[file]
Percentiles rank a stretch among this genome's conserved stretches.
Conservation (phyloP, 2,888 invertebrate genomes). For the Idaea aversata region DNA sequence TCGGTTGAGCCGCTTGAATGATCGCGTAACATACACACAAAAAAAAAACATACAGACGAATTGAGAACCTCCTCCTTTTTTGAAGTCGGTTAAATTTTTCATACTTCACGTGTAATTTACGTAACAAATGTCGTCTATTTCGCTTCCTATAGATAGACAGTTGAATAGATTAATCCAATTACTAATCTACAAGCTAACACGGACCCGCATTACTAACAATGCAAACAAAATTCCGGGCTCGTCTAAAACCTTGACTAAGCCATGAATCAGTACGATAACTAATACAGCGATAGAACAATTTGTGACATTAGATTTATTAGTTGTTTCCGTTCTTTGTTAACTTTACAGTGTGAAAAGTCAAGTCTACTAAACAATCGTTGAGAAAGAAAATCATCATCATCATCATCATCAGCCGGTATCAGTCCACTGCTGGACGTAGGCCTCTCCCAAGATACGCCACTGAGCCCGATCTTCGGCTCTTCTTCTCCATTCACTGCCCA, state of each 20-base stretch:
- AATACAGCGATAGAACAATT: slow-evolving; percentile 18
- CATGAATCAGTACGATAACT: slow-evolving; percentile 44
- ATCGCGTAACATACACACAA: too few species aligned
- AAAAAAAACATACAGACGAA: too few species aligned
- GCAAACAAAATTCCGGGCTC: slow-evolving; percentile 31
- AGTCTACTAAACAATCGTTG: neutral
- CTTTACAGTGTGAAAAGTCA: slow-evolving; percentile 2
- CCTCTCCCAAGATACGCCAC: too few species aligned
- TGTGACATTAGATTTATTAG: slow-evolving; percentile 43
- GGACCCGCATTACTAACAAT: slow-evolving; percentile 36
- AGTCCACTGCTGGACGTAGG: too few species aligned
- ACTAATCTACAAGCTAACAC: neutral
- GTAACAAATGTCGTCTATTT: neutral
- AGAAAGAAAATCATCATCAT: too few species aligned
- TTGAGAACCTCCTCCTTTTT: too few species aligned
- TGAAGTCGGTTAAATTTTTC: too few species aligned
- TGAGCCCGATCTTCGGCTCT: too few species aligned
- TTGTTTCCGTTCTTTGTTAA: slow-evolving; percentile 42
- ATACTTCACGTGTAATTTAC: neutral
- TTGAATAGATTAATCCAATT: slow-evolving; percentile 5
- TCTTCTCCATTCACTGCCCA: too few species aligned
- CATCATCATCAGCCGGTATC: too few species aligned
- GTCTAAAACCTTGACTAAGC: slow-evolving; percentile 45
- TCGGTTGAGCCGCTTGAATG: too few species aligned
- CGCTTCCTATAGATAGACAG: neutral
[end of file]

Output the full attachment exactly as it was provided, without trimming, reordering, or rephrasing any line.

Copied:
Percentiles rank a stretch among this genome's conserved stretches.
Conservation (phyloP, 2,888 invertebrate genomes). For the Idaea aversata region DNA sequence TCGGTTGAGCCGCTTGAATGATCGCGTAACATACACACAAAAAAAAAACATACAGACGAATTGAGAACCTCCTCCTTTTTTGAAGTCGGTTAAATTTTTCATACTTCACGTGTAATTTACGTAACAAATGTCGTCTATTTCGCTTCCTATAGATAGACAGTTGAATAGATTAATCCAATTACTAATCTACAAGCTAACACGGACCCGCATTACTAACAATGCAAACAAAATTCCGGGCTCGTCTAAAACCTTGACTAAGCCATGAATCAGTACGATAACTAATACAGCGATAGAACAATTTGTGACATTAGATTTATTAGTTGTTTCCGTTCTTTGTTAACTTTACAGTGTGAAAAGTCAAGTCTACTAAACAATCGTTGAGAAAGAAAATCATCATCATCATCATCATCAGCCGGTATCAGTCCACTGCTGGACGTAGGCCTCTCCCAAGATACGCCACTGAGCCCGATCTTCGGCTCTTCTTCTCCATTCACTGCCCA, state of each 20-base stretch:
- AATACAGCGATAGAACAATT: slow-evolving; percentile 18
- CATGAATCAGTACGATAACT: slow-evolving; percentile 44
- ATCGCGTAACATACACACAA: too few species aligned
- AAAAAAAACATACAGACGAA: too few species aligned
- GCAAACAAAATTCCGGGCTC: slow-evolving; percentile 31
- AGTCTACTAAACAATCGTTG: neutral
- CTTTACAGTGTGAAAAGTCA: slow-evolving; percentile 2
- CCTCTCCCAAGATACGCCAC: too few species aligned
- TGTGACATTAGATTTATTAG: slow-evolving; percentile 43
- GGACCCGCATTACTAACAAT: slow-evolving; percentile 36
- AGTCCACTGCTGGACGTAGG: too few species aligned
- ACTAATCTACAAGCTAACAC: neutral
- GTAACAAATGTCGTCTATTT: neutral
- AGAAAGAAAATCATCATCAT: too few species aligned
- TTGAGAACCTCCTCCTTTTT: too few species aligned
- TGAAGTCGGTTAAATTTTTC: too few species aligned
- TGAGCCCGATCTTCGGCTCT: too few species aligned
- TTGTTTCCGTTCTTTGTTAA: slow-evolving; percentile 42
- ATACTTCACGTGTAATTTAC: neutral
- TTGAATAGATTAATCCAATT: slow-evolving; percentile 5
- TCTTCTCCATTCACTGCCCA: too few species aligned
- CATCATCATCAGCCGGTATC: too few species aligned
- GTCTAAAACCTTGACTAAGC: slow-evolving; percentile 45
- TCGGTTGAGCCGCTTGAATG: too few species aligned
- CGCTTCCTATAGATAGACAG: neutral